We gathered in an alcove filled with books, rows and rows of pastel-coloured library books with plastic covers and little numbered stickers. Along the top of the wooden shelves, paintings from local artists glowed. Through the high windows above the bookshelves, I could see storm clouds gathering in the evening sky.
When I arrived, a woman was setting up a table with trays of cookies, juice, and coffee. The audience sat on wooden chairs, many of them chatting with each other, many holding poems that they would read during the open microphone part of the evening. Evening Poet and I compared the poems we'd brought, and we decided that I would read first.
I'd been on the edge of a migraine all day, feel tired and sort of nauseous, probably due to the low pressure system moving through the area. Usually a thunderstorm is the only thing that can bring relief from that kind of pressure. But getting hugs from local poets and chatting with friends made me feel a little better. And always, I get a little adrenaline when I read. The first couple of poems I read were funny and political: the audience laughed appreciatively in all the right places. I love when that happens.
I'd decided to go with seasonal poems – first reading environmental poems for Earth Day, political poems and nature poems. Then I chose lyric poems from other Aprils over my lifetime. I read a poem about the move we made away from our old neighborhood seven years ago, then a poem with springtime imagery, and then a poem about my sister-in-law, who died this week five years ago. I read a poem that I wrote two years ago about pine straw, and a poem about the April of my junior year in college, a poem that describes the way we would get ready for a party on a spring evening. I read my way through April memories, stacked up on top of each other, with the bulky years between them dissolved into nothing. I ended with poems about massage, meditation, and healing.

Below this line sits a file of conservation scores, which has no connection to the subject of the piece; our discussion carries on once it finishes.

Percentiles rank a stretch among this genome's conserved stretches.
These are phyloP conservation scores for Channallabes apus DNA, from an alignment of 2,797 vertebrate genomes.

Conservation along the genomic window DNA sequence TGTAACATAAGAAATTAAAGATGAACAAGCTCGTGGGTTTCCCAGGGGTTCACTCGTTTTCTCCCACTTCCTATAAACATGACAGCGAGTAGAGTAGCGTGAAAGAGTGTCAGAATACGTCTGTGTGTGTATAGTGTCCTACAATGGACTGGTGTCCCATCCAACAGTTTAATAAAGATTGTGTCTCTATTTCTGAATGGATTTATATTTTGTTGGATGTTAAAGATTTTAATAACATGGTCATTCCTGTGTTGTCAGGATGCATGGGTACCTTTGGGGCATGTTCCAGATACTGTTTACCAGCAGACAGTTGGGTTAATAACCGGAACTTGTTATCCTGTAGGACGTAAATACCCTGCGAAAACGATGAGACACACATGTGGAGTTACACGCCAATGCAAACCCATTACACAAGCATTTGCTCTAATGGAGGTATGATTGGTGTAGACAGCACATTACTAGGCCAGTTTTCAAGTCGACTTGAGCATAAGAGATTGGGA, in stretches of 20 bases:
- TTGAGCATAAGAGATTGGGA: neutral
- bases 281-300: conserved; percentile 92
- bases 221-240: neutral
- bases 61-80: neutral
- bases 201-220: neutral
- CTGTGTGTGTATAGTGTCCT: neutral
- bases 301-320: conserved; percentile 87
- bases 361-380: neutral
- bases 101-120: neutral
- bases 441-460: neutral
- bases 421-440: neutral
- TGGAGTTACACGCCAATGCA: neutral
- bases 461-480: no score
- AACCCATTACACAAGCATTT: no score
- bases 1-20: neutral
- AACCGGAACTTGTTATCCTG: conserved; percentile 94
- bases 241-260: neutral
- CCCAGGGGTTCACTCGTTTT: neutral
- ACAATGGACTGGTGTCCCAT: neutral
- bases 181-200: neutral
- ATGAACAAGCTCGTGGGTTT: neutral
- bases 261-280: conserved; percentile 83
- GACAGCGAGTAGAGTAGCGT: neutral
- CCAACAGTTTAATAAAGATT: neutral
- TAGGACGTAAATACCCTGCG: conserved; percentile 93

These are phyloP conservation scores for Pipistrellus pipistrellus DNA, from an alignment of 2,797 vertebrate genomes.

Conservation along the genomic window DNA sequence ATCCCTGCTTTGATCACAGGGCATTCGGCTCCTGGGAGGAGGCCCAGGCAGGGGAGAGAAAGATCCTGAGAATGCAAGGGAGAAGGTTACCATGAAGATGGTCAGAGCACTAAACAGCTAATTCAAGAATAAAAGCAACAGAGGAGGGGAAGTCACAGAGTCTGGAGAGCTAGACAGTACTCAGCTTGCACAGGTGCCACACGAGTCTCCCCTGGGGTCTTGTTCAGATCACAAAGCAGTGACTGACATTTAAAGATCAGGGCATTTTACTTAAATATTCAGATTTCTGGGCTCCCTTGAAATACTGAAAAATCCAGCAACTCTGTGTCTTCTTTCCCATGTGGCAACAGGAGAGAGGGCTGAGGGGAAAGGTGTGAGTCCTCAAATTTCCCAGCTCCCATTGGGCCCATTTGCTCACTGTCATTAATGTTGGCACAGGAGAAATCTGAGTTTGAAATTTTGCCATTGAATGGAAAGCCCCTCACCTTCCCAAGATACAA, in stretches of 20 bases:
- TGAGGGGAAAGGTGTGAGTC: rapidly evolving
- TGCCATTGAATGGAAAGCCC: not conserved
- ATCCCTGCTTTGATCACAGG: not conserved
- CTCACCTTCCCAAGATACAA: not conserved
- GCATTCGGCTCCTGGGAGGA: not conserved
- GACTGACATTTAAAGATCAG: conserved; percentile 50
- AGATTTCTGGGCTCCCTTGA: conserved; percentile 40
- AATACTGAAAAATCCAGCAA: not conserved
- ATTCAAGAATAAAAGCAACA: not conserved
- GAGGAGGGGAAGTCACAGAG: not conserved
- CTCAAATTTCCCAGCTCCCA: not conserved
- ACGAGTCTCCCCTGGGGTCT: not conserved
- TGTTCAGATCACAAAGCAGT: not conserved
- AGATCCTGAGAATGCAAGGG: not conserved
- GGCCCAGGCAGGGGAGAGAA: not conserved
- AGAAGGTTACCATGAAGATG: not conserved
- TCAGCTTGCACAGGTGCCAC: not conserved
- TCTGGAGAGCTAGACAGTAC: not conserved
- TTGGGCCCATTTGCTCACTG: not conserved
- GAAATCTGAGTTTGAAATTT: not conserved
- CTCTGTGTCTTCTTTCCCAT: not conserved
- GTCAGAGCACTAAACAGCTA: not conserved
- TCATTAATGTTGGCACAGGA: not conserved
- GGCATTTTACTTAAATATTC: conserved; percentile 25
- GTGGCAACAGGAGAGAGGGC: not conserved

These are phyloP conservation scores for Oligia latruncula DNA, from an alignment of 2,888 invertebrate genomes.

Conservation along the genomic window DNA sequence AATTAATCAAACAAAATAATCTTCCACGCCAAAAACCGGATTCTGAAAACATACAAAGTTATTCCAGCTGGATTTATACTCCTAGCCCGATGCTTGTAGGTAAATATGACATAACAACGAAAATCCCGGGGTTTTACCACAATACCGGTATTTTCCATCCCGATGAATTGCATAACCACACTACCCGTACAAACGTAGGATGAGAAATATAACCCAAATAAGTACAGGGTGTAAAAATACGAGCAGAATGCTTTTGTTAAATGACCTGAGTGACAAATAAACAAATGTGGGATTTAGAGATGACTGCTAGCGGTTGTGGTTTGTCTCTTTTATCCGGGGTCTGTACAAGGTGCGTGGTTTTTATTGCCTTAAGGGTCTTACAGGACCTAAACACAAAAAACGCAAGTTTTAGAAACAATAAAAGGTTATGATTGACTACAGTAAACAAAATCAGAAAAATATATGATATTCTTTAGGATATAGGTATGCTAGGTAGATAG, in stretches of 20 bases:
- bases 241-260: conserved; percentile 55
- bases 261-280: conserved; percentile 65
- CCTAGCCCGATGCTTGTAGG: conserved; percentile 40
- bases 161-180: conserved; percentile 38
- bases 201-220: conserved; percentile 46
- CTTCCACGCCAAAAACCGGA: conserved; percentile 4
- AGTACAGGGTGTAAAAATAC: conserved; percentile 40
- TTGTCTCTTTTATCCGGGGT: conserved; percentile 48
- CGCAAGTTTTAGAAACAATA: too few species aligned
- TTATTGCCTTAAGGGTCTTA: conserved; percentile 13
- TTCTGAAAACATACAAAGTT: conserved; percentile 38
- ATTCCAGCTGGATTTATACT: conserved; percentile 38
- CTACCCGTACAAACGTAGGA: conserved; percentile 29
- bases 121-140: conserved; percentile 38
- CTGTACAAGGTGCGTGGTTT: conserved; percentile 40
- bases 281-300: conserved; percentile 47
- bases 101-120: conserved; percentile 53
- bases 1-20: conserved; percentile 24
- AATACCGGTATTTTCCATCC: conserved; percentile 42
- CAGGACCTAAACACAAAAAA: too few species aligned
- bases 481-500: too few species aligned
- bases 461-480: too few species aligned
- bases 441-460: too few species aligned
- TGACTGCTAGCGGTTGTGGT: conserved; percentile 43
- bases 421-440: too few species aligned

When Evening Poet stood up to take her turn, I looked up at the windows to see that the cloudy sky had gotten darker. I could feel the pressure inside my head began to lift. By the time Evening Poet read her last poem, it was raining outside, a hard pounding rain. We ate cookies and drank coffee and listened to the rain thudding against the windows before everyone returned to their seats for the open mike. During the open mike part of an evening, we heard just a poem or two from each person. It's like opening a sampler box of chocolate and getting to taste each one.
By the time the evening ended, thunder was snapping against the roof of the building. As we stared out of the glass doors in the front of the building, lightning would flash open the whole scene, showing rain pelting into long puddles on the sidewalk and tree branches thrashing the night air. For the first time in days, my headache was gone as I stepped out into the storm and ran to my car.